Sometimes someone does little work and ends up with a ton of content in “their” topic, and it’s reasonable for the people running the community to want to make some changes. This applies to topics that are generic questions or prompts (e.g. “Topic for discussing Goldratt” or “What do y’all think of Goldratt?”), not to topics based on someone writing about their ideas.

One of the positives of a forum is that stuff can be cleaned up later if a topic gets (re)used heavily. I haven’t done this much, but I think it’s a reasonable thing to do.

Putting a note in the body text adds clutter to a high-traffic introduction. Most people won’t care at all about the note. And the edit history exists. So there’s a downside. Also adding a note there won’t notify the author. I’m not actually sure if editing someone’s post sends them a notification (@JustinCEO did you get notified?), but putting an edit note in brackets won’t affect that.

Noting the edit in a reply at the end of the topic lets you tag the person who was edited and notify them, and it lets currently active forum readers find out about the edit.

If you don’t put a note, then if the text is actually important to anything there is still a record of what happened that anyone can check. But part of the context here is editing text that wouldn’t be important to a debate anyway because it wasn’t about ideas in the first place.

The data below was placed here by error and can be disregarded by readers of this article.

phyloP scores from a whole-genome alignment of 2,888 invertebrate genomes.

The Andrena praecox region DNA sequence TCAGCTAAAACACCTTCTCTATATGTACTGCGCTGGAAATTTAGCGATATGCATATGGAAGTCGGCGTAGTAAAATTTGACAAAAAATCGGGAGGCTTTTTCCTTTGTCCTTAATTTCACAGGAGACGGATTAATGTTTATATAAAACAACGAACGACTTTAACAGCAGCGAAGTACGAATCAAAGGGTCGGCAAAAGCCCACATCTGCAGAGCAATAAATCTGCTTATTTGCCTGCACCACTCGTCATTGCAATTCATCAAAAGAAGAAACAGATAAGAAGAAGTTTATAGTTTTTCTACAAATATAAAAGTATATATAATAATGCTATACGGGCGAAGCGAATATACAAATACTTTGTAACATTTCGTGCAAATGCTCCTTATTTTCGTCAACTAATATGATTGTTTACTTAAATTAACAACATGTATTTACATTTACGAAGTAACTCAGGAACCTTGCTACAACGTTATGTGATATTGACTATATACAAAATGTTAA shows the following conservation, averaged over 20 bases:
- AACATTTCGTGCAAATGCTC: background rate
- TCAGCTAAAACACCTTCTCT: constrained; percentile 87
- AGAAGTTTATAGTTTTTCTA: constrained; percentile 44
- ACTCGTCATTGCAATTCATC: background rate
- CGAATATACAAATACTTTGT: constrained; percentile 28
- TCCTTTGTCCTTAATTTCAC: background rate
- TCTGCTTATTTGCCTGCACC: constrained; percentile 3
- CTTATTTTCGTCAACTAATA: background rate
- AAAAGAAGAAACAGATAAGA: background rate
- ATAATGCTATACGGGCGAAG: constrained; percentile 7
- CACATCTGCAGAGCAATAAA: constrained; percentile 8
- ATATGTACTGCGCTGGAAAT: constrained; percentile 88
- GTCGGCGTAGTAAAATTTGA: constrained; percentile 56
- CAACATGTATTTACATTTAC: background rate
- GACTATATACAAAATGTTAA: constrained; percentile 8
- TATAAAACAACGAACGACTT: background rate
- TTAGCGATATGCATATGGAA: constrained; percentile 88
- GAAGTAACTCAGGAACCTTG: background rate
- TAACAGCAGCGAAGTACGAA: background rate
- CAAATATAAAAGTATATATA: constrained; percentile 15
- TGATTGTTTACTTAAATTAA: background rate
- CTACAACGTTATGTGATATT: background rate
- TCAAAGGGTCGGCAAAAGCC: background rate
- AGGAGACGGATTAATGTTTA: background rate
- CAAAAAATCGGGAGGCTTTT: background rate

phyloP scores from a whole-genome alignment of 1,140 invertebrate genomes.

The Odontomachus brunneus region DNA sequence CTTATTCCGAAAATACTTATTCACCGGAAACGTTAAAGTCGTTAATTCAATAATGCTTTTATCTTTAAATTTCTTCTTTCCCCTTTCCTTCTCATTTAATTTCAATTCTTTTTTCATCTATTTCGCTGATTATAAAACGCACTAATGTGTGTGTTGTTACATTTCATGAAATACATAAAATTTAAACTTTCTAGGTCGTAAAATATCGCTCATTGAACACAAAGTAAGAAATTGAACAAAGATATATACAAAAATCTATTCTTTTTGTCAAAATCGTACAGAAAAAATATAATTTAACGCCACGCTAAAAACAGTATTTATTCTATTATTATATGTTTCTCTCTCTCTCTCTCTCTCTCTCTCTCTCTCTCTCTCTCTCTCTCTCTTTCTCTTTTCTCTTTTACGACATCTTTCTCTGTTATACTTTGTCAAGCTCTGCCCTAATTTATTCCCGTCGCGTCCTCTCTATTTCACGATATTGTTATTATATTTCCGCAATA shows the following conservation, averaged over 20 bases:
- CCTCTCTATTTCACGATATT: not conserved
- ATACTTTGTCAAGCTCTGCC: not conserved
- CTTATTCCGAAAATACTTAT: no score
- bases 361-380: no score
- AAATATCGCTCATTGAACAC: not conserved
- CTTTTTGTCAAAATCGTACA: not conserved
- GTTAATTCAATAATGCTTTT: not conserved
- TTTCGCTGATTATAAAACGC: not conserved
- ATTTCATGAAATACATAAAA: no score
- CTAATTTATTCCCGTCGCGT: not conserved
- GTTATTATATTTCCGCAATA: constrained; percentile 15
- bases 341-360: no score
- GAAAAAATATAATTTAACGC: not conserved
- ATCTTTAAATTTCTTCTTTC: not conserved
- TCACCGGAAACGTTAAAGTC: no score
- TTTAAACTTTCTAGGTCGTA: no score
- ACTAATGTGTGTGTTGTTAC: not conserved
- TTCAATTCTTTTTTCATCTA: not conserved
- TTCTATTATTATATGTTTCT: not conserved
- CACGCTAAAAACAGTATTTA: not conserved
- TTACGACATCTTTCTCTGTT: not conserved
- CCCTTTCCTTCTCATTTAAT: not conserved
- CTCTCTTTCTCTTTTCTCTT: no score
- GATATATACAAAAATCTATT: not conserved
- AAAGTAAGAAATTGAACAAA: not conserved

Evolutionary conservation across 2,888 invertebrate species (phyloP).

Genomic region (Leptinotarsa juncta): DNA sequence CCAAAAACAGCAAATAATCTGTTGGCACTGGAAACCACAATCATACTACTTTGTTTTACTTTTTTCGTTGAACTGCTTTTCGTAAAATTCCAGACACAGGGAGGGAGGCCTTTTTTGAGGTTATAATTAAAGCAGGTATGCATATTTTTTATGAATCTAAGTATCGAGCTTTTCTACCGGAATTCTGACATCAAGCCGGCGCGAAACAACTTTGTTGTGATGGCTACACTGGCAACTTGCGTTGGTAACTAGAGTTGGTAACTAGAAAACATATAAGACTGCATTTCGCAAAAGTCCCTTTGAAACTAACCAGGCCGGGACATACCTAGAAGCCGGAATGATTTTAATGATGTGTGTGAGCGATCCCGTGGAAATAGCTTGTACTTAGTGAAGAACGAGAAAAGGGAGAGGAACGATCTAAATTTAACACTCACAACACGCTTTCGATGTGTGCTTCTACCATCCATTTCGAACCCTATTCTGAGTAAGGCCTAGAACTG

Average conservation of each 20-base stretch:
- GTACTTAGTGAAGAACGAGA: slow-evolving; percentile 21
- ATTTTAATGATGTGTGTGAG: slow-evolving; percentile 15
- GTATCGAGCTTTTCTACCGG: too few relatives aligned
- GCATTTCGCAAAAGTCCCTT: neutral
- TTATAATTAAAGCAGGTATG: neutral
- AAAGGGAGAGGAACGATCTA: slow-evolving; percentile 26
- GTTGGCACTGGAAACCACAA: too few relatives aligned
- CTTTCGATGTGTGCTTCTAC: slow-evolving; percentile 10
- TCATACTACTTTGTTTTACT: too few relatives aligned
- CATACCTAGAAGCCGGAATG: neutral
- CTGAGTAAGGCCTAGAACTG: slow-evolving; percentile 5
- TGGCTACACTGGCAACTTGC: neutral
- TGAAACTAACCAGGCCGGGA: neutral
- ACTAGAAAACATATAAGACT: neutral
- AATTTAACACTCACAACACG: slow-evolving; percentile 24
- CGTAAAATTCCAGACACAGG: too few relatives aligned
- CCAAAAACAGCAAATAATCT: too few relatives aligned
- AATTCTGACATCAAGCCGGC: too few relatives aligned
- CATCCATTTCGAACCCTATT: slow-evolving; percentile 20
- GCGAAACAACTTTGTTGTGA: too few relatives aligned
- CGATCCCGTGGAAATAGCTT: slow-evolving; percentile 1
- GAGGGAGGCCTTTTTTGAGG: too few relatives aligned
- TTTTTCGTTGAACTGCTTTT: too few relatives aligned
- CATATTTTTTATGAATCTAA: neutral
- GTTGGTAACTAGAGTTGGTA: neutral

I see now that Discourse has a wiki post feature too:

Justin’s dual-purpose intro post that introduces the topic and also shares the first example link is problematic for changing to a wiki though. Also I don’t think a Wiki makes sense because it isn’t an informative post like Forum Features Guide so there’s no need for the community to keep making edits. (I just turned that guide into a community wiki, btw).

Others are welcome to share their opinions about this.

Justin said he was notified that his post was edited. I think authors receiving notifications, in addition to the public edit history and the limited type of editing (not ideas/essays) should resolve most of the concern. Notifications mean that if an author has an objection they can say something.

I can confirm I get notifications when you move posts and yes assumed if I had an objection to the move it would be fine to say so, so I wasn’t bothered by it.

One situation where there might be a problem with editing someone’s post without comment is if they’re inactive for a few months, and your edit is actually incorrect/not as the OP intended, then I doubt anyone would check the edit history to tell that the OP didn’t say the incorrect edit.

One more general problem is I don’t think it’s unusual to expect really bad authoritarian moderator attitudes from forums in general. People who don’t already know you enough to expect you to be reasonable could interpret edits without the transparency of an obvious note about the edit as a sign of that sort of moderator.

Thanks for the explanation that follows this.

Just to clarify as I’d raised some concerns, I think your criteria for editing posts are reasonable.